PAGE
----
Often, in the bending and rolling industry, we see requests which push the limitations of tube bending. This can occur in both large and small pieces. Sometimes a project may have been designed without considering the physical effects curving has on the material. In these cases, design plans can occasionally be evaluated and modified with the knowledge of an experienced steel bender.
One of the most common examples in tube bending where material shape and size needs to be evaluated is tube cross-section deformation. If you were to be rolling flat material to form a cylinder, the plate rollers are designed to sandwich the material between the rolls, completely and evenly supporting all material under the same stress levels. Even when curving angles, rolling equipment can use dies of different shapes in order to brace the material on the interior and exterior faces, so that pressure is applied evenly. However, when rolling a tube or pipe, the fixed bending dies of the rolling equipment can only form around and support the exterior of the material. This leaves the center of the tube open, and more vulnerable to deformation due to uneven pressure. Tubes can experience concavity, or even changes in overall height or width on particularly difficult bends.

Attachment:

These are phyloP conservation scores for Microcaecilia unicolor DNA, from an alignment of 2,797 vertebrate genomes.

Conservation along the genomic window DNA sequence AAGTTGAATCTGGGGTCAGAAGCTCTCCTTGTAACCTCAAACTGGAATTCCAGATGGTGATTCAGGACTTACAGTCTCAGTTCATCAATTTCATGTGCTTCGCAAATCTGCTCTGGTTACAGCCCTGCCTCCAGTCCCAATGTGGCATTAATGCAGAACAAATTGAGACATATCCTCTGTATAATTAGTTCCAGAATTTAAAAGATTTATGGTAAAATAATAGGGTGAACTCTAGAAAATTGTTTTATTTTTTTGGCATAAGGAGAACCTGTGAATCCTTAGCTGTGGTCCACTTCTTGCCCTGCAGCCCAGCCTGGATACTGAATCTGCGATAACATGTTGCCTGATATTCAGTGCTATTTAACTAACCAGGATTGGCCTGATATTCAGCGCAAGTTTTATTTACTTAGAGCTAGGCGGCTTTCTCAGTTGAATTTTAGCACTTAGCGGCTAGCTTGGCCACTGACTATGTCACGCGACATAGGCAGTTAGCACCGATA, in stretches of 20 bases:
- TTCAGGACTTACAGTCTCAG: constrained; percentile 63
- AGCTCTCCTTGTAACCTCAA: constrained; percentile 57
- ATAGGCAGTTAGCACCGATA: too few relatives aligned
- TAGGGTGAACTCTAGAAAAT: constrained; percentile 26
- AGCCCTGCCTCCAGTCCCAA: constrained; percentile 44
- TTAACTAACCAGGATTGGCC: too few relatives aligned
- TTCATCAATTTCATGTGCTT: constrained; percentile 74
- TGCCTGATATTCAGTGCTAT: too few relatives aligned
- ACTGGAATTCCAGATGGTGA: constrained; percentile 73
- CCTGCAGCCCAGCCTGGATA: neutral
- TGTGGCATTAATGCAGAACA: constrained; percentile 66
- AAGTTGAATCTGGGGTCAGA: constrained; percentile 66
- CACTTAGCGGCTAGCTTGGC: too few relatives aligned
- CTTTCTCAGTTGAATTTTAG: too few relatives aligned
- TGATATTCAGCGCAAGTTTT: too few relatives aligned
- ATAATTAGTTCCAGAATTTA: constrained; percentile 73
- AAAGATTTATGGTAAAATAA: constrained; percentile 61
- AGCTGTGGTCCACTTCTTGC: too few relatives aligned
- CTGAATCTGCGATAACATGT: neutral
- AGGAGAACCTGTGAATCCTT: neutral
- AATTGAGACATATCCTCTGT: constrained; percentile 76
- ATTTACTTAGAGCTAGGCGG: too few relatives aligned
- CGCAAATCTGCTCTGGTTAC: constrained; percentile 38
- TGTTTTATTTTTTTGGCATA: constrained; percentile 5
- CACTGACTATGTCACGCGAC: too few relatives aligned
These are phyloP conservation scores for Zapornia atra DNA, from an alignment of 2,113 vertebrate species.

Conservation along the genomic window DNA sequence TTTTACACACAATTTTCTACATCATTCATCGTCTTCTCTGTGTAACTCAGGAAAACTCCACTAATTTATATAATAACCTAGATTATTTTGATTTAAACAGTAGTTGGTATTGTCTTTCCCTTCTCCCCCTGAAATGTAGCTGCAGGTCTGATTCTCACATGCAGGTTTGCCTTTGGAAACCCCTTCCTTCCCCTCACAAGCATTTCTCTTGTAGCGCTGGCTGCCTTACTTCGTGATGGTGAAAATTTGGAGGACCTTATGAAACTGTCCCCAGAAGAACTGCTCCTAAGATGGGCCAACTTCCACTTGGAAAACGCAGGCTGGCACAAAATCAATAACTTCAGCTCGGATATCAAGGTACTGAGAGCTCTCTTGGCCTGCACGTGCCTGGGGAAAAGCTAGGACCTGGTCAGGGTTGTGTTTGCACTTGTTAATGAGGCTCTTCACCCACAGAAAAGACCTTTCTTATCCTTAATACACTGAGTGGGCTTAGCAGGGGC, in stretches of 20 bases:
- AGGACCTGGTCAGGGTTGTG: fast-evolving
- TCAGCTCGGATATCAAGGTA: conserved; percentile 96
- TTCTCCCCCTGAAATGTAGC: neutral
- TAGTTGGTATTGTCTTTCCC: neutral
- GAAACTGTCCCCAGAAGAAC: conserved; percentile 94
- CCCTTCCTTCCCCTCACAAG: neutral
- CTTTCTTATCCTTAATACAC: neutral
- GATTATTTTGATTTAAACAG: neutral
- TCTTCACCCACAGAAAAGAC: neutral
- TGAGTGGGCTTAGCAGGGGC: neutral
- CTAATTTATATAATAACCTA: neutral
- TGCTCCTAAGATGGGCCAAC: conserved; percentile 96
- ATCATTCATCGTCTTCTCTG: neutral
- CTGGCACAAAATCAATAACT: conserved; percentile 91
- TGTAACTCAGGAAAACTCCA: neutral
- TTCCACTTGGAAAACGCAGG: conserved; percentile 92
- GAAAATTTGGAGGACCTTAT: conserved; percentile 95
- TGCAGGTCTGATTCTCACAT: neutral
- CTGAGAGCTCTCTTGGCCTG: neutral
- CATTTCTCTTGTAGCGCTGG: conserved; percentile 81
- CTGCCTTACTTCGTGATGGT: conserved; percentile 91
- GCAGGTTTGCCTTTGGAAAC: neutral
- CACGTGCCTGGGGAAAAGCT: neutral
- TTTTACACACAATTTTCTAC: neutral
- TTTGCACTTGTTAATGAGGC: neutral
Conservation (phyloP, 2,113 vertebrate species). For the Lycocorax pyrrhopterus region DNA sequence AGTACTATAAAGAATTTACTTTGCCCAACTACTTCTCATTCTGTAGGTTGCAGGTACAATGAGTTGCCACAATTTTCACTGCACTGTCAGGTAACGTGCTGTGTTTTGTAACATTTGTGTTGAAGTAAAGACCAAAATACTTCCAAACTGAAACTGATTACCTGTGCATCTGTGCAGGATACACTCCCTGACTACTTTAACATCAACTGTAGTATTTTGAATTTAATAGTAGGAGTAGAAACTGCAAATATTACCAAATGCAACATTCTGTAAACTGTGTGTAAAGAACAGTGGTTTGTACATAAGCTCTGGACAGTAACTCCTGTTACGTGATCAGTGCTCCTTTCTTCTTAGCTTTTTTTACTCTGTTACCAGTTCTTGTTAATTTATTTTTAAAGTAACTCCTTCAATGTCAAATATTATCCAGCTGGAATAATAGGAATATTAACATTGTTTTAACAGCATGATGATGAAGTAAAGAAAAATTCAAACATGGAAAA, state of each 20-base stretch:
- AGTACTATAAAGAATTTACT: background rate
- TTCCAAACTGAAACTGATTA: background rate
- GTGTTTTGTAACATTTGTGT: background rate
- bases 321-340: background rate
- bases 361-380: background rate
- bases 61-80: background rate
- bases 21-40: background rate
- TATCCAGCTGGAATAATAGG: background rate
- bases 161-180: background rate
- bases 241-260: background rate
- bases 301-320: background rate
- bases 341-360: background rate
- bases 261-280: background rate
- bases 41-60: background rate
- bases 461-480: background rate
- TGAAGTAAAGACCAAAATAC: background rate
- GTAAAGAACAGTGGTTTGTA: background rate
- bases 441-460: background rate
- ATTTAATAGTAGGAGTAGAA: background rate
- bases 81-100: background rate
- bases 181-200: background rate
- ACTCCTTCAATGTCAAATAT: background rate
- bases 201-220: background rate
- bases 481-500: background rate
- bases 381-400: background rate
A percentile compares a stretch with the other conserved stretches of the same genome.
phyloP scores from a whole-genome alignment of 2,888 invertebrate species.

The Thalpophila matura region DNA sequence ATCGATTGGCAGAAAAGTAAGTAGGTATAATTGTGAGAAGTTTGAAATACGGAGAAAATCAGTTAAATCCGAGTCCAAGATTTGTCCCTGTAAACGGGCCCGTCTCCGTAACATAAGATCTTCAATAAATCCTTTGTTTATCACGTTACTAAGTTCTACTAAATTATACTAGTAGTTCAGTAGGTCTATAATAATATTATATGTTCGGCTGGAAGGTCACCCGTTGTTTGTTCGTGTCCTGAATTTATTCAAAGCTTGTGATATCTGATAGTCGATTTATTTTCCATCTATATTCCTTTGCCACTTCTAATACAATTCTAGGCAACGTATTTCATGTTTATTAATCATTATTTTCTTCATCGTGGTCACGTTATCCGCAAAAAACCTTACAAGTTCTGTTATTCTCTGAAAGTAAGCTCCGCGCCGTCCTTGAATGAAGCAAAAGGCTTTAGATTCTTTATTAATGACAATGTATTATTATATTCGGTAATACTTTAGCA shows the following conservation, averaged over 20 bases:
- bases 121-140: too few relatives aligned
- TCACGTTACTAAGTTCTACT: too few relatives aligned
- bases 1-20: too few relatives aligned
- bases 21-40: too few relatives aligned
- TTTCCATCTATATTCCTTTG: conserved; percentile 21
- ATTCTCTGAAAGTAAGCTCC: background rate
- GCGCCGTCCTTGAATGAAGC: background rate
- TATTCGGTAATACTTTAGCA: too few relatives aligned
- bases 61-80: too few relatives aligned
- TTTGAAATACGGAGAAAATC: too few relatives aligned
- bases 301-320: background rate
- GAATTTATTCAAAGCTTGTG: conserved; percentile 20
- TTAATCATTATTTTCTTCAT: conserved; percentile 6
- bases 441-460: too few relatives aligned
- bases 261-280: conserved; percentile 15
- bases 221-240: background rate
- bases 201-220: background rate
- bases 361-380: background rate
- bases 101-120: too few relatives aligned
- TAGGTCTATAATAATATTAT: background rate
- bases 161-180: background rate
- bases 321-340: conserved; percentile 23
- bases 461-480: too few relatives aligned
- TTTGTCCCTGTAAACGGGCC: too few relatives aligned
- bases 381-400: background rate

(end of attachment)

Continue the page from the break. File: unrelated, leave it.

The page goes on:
This happens as a result of the rolling dies pressing inward on the tube walls. The reverse pressure from the die on the opposite side of the material also pushes back, but the force does not carry through the hollow space of the tube equally, leading to issues of concavity and the resulting shift in material causes height and width shrinkage/growth if severe enough.
An available option to counteract these efforts is to increase the wall thickness of the tubing to help in lessening distortion issues. In the event that material is architecturally exposed tubing, sometimes any deformation is unacceptable, and in those cases, further accommodations or changes may be required to the design to find an alternative.